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The Power And The Glory
Genres: Pop, Christian, Broadway & Vocalists, Gospel
Robeson's professional concert career began in 1925 when he and Lawrence Brown, who was to be his accompanist for decades, played the Greenwich Village Theatre. This CD presents Robeson and Brown performing the spiritual... more »
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Robeson's professional concert career began in 1925 when he and Lawrence Brown, who was to be his accompanist for decades, played the Greenwich Village Theatre. This CD presents Robeson and Brown performing the spirituals for which Robeson is best remembered. The 16 selections are taken from two concerts given in New York in 1945 and '47. Robeson was damaged personally and professionally because of his beliefs, but his quality as a performer could not be denied. Other recordings present more of his political stance; this one provides classic Robeson performances of the kind that first made him famous and beloved. --Stanley Booth
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For a Commie, he sang darn good about God!
William E. Adams | Midland, Texas USA | 03/24/2002
(5 out of 5 stars)
"Paul was the son of a preacher man who had been born a slave, so it seems natural that when he decided to begin his concert and recording career around age 30, he would present a program of spirituals first. While the ones on this collection were sung in the mid-1940's, his first records came out in 1927 on RCA with many of the same selections. I became a Robeson fan when, as a white kid of 14 with racist leanings, I heard his version of "Get On Board, Little Children" on a Vanguard folk sampler I checked out of the library. It was 75 seconds of magic that started me on a life journey away from prejudice, and it's on this disc. Other great performances here include "By N By"; "Every Time I Feel the Spirit"; "I Got a Home in Dat Rock"; "No More Auction Block For Me;" "Ezekiel Saw the Wheel"; "Der's a Man Goin' Round, Takin' Names" and my second favorite of his spirituals, "Balm in Gilead." If you like Black spirituals, you won't find any performances better than his. Mahalia Jackson and Harry Belafonte are great artists, but Paul got there first. Forget his pro-Russian political problems which cost him the final ten years of his career and his proper place as one of the greatest early civil rights champions. These songs involve a MAN trying to come to terms with his religious training, his cultural history, his artistic sensibilities, his frustration at being demeaned due to skin color. In his adult life he was attracted to the Soviet model despite its faults because color prejudice did not seem to be one of Communism's problems. Here we hear a born-once Christian presenting the songs of a people often in despair, when in his off-stage life he endorsed a society in which atheism was a cardinal virtue. To say Robeson was complex and conflicted would be to state the obvious. Also obvious is that he had a love for this material that transcends politics and eras. If you buy this disc, I think your love for the quality of his renditions and selections will also transcend politics, eras, race, and recording techniques."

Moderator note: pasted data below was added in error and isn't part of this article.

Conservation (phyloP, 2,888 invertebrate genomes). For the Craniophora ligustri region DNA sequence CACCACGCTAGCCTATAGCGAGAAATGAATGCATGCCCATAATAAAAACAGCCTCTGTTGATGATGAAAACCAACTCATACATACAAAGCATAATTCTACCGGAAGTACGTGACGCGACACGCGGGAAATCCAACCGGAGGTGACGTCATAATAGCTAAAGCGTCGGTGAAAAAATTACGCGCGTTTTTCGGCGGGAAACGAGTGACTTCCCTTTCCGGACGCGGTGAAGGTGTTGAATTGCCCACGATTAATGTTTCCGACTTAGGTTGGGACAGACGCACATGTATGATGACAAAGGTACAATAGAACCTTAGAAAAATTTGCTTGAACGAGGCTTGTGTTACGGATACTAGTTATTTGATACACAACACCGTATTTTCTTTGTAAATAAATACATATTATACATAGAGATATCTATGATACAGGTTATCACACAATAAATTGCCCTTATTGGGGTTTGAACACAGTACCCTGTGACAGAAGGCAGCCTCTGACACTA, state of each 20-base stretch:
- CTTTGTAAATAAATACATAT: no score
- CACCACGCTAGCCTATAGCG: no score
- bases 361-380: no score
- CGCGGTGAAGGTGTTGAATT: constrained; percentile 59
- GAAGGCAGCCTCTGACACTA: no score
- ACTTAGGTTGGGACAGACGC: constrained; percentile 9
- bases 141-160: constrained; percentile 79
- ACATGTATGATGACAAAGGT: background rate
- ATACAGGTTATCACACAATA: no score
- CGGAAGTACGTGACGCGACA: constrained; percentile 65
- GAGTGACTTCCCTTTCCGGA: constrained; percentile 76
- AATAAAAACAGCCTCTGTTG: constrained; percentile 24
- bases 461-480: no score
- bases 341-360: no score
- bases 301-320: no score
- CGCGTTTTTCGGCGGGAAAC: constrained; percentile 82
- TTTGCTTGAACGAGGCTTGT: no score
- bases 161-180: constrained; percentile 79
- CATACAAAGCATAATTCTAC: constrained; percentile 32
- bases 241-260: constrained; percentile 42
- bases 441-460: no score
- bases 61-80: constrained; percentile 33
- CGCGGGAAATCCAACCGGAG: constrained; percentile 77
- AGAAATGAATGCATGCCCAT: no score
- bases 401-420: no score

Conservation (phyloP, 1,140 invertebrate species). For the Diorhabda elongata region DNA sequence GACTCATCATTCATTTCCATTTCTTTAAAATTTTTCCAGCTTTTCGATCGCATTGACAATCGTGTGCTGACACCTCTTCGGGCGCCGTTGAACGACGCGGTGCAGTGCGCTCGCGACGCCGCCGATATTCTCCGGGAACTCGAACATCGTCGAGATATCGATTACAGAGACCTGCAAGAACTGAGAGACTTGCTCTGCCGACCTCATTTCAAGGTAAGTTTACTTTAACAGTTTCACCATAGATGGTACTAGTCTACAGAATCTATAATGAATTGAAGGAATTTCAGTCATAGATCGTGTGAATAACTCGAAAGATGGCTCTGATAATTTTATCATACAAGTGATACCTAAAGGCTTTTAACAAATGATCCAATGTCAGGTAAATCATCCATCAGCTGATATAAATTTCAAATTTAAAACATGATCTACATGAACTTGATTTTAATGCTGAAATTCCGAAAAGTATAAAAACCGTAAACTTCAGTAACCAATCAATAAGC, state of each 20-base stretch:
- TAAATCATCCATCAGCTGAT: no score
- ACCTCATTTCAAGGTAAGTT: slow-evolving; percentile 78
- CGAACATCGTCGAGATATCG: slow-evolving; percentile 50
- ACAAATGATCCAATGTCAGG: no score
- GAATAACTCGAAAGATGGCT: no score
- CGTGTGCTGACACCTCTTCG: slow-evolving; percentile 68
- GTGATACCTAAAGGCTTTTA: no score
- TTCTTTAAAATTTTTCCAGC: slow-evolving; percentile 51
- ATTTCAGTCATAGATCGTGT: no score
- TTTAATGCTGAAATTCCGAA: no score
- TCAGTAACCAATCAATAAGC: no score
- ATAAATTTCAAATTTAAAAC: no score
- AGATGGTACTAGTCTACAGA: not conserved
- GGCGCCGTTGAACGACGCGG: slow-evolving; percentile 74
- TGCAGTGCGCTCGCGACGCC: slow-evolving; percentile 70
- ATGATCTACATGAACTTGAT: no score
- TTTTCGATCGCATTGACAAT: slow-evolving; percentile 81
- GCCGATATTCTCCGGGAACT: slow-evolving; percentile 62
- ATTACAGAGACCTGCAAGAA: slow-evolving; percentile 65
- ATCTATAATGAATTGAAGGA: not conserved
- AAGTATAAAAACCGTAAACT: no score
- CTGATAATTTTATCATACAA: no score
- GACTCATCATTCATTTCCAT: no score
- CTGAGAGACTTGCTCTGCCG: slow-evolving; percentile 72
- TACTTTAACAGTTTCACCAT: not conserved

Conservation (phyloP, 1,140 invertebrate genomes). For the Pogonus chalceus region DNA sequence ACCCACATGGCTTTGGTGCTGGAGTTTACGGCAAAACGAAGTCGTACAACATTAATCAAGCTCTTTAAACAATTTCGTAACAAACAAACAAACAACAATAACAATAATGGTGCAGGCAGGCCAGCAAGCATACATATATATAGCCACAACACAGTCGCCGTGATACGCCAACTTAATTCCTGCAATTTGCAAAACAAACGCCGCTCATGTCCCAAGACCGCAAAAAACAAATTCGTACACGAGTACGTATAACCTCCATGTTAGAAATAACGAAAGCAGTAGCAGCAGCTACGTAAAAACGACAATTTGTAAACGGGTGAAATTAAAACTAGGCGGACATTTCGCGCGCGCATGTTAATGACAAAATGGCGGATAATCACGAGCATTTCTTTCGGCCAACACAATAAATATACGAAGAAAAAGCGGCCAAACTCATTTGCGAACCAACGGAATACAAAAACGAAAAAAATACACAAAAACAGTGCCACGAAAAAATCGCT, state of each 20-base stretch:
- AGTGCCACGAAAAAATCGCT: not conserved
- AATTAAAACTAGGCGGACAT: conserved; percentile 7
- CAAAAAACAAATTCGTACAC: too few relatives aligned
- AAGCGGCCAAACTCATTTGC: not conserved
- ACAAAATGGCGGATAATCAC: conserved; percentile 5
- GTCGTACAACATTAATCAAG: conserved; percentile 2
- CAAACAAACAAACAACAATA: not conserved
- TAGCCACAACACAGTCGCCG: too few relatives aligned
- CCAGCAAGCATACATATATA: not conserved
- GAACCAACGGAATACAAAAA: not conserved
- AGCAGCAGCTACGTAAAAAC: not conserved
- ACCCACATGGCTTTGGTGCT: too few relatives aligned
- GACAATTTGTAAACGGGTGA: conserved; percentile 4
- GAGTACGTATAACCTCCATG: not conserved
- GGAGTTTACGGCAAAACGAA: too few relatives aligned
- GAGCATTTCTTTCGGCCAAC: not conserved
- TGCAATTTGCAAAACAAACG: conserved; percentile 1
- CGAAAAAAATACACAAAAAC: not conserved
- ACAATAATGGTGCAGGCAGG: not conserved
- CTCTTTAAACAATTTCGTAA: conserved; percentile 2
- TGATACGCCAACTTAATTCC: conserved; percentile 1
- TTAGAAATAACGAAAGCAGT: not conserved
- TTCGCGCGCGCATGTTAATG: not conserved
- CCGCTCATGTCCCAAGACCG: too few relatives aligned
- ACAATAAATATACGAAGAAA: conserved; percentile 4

That mellow voice! That powerful song! That amazing man!
(5 out of 5 stars)
"As a little child I grew up listening to these songs by Paul Robeson. The records are long gone, and imagine my surprise when I see them on CD! It's wonderful that another generation of children can be listening to these wonderful songs. I always thought that if God sang, he would sound like this! Powerful spirituals--you feel the anguish, the joy, the strength!"
An artist like no other
William E. Adams | 09/07/1999
(5 out of 5 stars)
"beautiful. true. moving. ask your kids to turn off that techno noise for a while, sit down, focus, and really listen... they just might discover a treasure."